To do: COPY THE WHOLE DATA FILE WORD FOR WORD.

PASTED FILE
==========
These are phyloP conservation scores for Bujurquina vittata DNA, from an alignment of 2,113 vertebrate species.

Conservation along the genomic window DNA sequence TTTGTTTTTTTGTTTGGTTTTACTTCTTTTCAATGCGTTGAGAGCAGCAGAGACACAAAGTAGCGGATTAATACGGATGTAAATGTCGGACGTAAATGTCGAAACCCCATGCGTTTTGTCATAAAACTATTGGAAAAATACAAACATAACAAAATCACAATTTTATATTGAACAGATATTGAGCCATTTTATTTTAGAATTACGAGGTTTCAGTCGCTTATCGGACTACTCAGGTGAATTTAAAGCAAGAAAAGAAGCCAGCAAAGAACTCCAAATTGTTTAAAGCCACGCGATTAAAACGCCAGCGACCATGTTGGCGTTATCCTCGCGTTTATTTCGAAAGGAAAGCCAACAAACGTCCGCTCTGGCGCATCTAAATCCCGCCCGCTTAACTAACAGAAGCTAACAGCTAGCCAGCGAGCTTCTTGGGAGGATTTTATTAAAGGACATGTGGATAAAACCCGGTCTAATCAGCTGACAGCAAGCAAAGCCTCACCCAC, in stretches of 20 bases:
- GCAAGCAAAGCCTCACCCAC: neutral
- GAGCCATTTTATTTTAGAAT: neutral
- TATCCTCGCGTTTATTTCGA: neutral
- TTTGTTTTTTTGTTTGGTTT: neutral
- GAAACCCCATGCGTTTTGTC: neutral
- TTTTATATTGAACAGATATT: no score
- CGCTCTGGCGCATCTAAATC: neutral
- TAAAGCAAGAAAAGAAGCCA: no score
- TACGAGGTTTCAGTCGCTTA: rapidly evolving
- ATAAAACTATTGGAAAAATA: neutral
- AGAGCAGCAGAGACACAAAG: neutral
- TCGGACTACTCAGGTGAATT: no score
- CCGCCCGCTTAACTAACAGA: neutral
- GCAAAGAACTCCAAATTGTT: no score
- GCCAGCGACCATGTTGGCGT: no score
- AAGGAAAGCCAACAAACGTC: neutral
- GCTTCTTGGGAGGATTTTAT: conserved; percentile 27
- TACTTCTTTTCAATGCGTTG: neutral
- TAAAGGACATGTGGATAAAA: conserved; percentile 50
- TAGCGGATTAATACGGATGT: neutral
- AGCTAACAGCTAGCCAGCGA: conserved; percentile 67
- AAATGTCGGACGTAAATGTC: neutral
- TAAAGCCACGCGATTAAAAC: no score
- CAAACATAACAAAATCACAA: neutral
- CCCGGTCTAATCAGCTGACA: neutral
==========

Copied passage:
These are phyloP conservation scores for Bujurquina vittata DNA, from an alignment of 2,113 vertebrate species.

Conservation along the genomic window DNA sequence TTTGTTTTTTTGTTTGGTTTTACTTCTTTTCAATGCGTTGAGAGCAGCAGAGACACAAAGTAGCGGATTAATACGGATGTAAATGTCGGACGTAAATGTCGAAACCCCATGCGTTTTGTCATAAAACTATTGGAAAAATACAAACATAACAAAATCACAATTTTATATTGAACAGATATTGAGCCATTTTATTTTAGAATTACGAGGTTTCAGTCGCTTATCGGACTACTCAGGTGAATTTAAAGCAAGAAAAGAAGCCAGCAAAGAACTCCAAATTGTTTAAAGCCACGCGATTAAAACGCCAGCGACCATGTTGGCGTTATCCTCGCGTTTATTTCGAAAGGAAAGCCAACAAACGTCCGCTCTGGCGCATCTAAATCCCGCCCGCTTAACTAACAGAAGCTAACAGCTAGCCAGCGAGCTTCTTGGGAGGATTTTATTAAAGGACATGTGGATAAAACCCGGTCTAATCAGCTGACAGCAAGCAAAGCCTCACCCAC, in stretches of 20 bases:
- GCAAGCAAAGCCTCACCCAC: neutral
- GAGCCATTTTATTTTAGAAT: neutral
- TATCCTCGCGTTTATTTCGA: neutral
- TTTGTTTTTTTGTTTGGTTT: neutral
- GAAACCCCATGCGTTTTGTC: neutral
- TTTTATATTGAACAGATATT: no score
- CGCTCTGGCGCATCTAAATC: neutral
- TAAAGCAAGAAAAGAAGCCA: no score
- TACGAGGTTTCAGTCGCTTA: rapidly evolving
- ATAAAACTATTGGAAAAATA: neutral
- AGAGCAGCAGAGACACAAAG: neutral
- TCGGACTACTCAGGTGAATT: no score
- CCGCCCGCTTAACTAACAGA: neutral
- GCAAAGAACTCCAAATTGTT: no score
- GCCAGCGACCATGTTGGCGT: no score
- AAGGAAAGCCAACAAACGTC: neutral
- GCTTCTTGGGAGGATTTTAT: conserved; percentile 27
- TACTTCTTTTCAATGCGTTG: neutral
- TAAAGGACATGTGGATAAAA: conserved; percentile 50
- TAGCGGATTAATACGGATGT: neutral
- AGCTAACAGCTAGCCAGCGA: conserved; percentile 67
- AAATGTCGGACGTAAATGTC: neutral
- TAAAGCCACGCGATTAAAAC: no score
- CAAACATAACAAAATCACAA: neutral
- CCCGGTCTAATCAGCTGACA: neutral